This challenging trip begins at 1120 m, climbs the Mangatepopo Valley to the saddle between Mount Tongariro and Mount Ngauruhoe, through South Crater before climbing again to Red Crater, the highest point on the crossing at 1886 m.
You will then descend on a volcanic rock scree track to the vivid Emerald Lakes, known as Ngarotopounamu (greenstone-hued lakes). After passing Blue Lake, also known as Te Wai-whakaata-o-te-Rangihiroa (Rangihiroa’s mirror), the track sidles around the northern slope of Tongariro, then descends in a zigzag track past Ketetahi Shelter and down to the road end at 760 m.
Be prepared for a long and challenging day out.
You need special skills and preparation to complete the Tongariro Alpine Crossing in winter. An ice axe and crampons are essential, as is competency using them.
How to tramp the Tongariro Alpine Crossing in winter.
The nearest towns are:
- Whakapapa (10.4 km)
- National Park (13.5 km)
- Turangi (36.7 km)
- Raetihi (47.6 km)
- Ohakune (48 km)
- Taumaranui (61.5 km)
- Taupo (86.5 km)
There is very limited parking near the access points to the track. From 21 October 2017 to 30 April 2018, parking restrictions will be in place at road-ends. Excellent shuttle services run from all local towns - arrange through the following i-SITEs:
- Whakapapa i-SITE +64 7 892 3075, State Highway 48, Whakapapa Village
- Turangi i-SITE 0800 288 726, Ngawaka Place, Turangi
- Ohakune i-SITE 0800 647 483, 54 Clyde Street, Ohakune
- Taumarunui i-Site 07 895 7494, Railway Station, Taumarunui
- Taupo i-SITE 0800 525 382, 30 Tongariro Street, Taupo
Nature and conservation
This is the perfect habitat for a variety of New Zealand’s native birds. In forested areas, you may see bellbird/korimako, tūī, New Zealand robin/toutouwai, tomtit/miromiro, fantail/pīwakawaka, and maybe New Zealand's smallest bird the rifleman/titipounamu. Part of the shuttle fee of about $40 helps the Department of Conservation with conservation projects.
History and culture
All waterways including the lakes on Tongariro and his peaks Ngauruhoe and Ruapehu are sacred to local iwi, Ngāti Hikairo ki Tongariro. Kaumātua Te Ngaehe Wanikau asks visitors to the area to respect the sanctity of the maunga tapu (sacred mountains) by not touching or entering any of the waterways including the alpine lakes. Ngāti Hikairo ki Tongariro places extreme importance on their guardian role in protecting Tongariro and his peaks.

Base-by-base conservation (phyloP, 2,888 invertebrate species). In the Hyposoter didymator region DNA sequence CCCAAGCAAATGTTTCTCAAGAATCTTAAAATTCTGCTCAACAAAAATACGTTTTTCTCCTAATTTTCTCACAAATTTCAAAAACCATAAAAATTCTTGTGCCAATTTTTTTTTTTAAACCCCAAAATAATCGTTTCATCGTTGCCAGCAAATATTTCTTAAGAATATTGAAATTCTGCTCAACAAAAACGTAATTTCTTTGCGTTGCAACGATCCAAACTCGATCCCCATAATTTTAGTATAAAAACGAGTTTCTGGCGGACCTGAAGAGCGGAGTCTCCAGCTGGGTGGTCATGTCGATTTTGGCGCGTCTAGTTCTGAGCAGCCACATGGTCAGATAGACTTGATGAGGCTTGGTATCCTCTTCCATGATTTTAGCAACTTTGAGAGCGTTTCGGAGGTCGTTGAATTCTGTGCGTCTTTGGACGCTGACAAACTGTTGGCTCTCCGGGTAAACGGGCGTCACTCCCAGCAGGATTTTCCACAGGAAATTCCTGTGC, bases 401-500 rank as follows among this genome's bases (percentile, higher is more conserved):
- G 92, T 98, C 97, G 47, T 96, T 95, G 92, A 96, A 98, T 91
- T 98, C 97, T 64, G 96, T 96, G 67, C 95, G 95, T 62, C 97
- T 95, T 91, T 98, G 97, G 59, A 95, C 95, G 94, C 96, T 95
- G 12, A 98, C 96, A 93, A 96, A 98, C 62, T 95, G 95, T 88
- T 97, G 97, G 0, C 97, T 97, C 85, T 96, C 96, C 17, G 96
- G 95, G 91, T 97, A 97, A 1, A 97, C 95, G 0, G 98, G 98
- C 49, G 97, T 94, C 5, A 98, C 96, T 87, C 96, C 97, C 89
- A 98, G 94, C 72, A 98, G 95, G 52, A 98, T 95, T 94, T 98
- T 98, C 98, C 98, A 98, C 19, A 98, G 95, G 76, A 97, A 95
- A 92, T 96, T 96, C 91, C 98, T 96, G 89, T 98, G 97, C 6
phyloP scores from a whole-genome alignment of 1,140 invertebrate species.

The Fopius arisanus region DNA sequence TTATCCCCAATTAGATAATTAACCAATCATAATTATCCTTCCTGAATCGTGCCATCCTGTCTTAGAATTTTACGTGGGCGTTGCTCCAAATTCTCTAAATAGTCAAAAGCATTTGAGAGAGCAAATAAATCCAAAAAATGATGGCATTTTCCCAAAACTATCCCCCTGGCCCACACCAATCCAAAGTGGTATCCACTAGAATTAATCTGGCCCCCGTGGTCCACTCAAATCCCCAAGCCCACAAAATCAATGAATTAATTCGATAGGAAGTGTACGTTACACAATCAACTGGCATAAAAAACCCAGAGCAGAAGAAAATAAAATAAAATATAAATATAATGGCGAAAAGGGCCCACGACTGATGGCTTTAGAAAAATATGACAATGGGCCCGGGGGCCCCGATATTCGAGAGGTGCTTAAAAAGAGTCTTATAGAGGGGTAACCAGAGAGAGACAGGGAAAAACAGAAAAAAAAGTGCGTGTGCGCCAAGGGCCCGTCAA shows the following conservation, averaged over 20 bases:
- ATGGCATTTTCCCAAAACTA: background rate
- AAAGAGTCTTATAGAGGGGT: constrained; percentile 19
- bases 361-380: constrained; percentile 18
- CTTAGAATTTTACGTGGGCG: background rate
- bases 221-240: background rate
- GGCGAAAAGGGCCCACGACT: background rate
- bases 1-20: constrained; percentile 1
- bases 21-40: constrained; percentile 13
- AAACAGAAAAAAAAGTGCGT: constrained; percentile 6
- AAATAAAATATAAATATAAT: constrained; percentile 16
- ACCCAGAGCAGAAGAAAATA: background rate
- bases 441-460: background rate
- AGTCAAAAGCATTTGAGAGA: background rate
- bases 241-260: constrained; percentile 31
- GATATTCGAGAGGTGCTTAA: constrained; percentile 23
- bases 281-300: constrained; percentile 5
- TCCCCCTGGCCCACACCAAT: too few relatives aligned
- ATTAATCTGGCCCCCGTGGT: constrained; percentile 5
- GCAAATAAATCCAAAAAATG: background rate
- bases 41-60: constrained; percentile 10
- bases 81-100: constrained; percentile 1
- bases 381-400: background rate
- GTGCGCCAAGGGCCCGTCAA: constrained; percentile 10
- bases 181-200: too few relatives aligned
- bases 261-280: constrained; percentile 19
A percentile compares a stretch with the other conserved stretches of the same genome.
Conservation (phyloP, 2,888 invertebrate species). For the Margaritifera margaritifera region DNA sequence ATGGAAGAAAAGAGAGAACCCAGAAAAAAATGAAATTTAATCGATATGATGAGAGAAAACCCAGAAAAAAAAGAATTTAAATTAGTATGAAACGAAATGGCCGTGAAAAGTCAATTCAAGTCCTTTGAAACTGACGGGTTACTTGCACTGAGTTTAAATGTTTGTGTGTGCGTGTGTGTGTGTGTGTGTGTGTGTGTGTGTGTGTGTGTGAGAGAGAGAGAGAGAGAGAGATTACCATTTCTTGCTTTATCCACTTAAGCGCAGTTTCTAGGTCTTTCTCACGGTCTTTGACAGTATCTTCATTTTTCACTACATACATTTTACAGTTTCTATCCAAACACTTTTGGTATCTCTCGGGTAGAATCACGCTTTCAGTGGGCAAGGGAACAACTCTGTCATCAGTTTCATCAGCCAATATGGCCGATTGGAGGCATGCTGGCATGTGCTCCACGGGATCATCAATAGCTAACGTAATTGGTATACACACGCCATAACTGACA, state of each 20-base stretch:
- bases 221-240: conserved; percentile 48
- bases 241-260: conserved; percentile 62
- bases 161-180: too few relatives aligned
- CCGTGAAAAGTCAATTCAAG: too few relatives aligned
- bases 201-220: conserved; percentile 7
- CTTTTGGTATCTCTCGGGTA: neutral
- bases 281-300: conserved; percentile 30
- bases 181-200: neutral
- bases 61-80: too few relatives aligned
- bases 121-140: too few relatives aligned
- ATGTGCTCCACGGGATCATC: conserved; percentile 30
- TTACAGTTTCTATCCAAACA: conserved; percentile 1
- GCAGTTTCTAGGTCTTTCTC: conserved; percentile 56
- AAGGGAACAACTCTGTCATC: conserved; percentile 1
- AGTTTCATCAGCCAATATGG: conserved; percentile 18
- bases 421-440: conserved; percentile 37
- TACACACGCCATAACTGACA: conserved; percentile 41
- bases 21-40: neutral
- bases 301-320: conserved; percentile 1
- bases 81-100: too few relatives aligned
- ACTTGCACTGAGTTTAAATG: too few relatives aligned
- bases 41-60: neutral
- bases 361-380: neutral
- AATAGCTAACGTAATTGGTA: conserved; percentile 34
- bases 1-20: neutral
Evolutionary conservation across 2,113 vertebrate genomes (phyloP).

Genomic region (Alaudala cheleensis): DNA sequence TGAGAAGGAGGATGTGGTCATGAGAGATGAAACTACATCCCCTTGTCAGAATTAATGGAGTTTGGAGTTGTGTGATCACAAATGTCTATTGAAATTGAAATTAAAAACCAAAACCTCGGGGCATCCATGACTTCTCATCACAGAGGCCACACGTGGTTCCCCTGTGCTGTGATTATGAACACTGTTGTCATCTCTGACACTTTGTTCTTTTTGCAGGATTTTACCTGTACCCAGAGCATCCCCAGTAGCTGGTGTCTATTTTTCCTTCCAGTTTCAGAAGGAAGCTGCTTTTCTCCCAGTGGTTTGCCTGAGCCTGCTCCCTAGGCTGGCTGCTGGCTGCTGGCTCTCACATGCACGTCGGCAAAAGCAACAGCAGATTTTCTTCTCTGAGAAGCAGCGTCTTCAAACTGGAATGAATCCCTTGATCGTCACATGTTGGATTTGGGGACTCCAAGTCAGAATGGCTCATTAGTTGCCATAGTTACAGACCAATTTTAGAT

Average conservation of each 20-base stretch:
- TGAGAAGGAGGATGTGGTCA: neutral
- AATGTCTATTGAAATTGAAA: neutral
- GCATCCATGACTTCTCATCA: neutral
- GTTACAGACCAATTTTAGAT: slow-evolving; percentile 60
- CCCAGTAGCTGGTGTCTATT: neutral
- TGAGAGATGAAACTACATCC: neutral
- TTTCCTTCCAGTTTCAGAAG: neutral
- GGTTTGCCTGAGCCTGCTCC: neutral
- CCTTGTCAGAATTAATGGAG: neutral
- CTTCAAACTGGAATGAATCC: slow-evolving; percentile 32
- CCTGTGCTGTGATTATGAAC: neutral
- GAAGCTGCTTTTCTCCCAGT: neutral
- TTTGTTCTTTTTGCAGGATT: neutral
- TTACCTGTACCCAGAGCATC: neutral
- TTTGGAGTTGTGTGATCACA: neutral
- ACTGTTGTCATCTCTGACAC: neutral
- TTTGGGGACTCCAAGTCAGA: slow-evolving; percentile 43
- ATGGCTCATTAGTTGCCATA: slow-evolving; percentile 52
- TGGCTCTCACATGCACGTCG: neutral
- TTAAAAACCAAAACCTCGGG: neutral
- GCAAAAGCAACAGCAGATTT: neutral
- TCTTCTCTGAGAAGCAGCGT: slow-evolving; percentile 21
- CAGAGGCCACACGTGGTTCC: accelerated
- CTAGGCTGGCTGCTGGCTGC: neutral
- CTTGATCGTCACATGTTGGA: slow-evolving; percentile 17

Ngatoroirangi, the founding ancestor of Ngāti Tuwharetoa, the local iwi (Māori tribe), ascended the great mountains of the Central Plateau 30 generations ago. It was then that he named Tongariro and the many features of the surrounding landscape, declaring this area as home for his descendants. It is from these beginnings that Ngāti Tuwharetoa maintains its intrinsic responsibility to protect the mountainous area to which they belong.
The generosity and foresight of Ngāti Tuwharetoa saw the heart of the mountainous area made sacrosanct in 1887, with the intent that the Crown would stand alongside Ngāti Tuwharetoa to ensure the continued protection of Tongariro. This led to the establishment of the Tongariro National Park in 1894, a first for New Zealand, and fourth in the world.
In 1993, Tongariro became the first property to be inscribed on the World Heritage List under the revised criteria describing cultural landscapes. The mountains at the heart of the park have cultural and spiritual significance to Ngāti Tuwharetoa and symbolise the spiritual links between this community and its environment. The park has active and extinct volcanoes, a diverse range of ecosystems and some remarkable landscapes.
The continued occupation by Ngāti Tuwharetoa in this environment ensures the cultural, spiritual and environmental values are protected and shared with all those who encounter this dynamic landscape.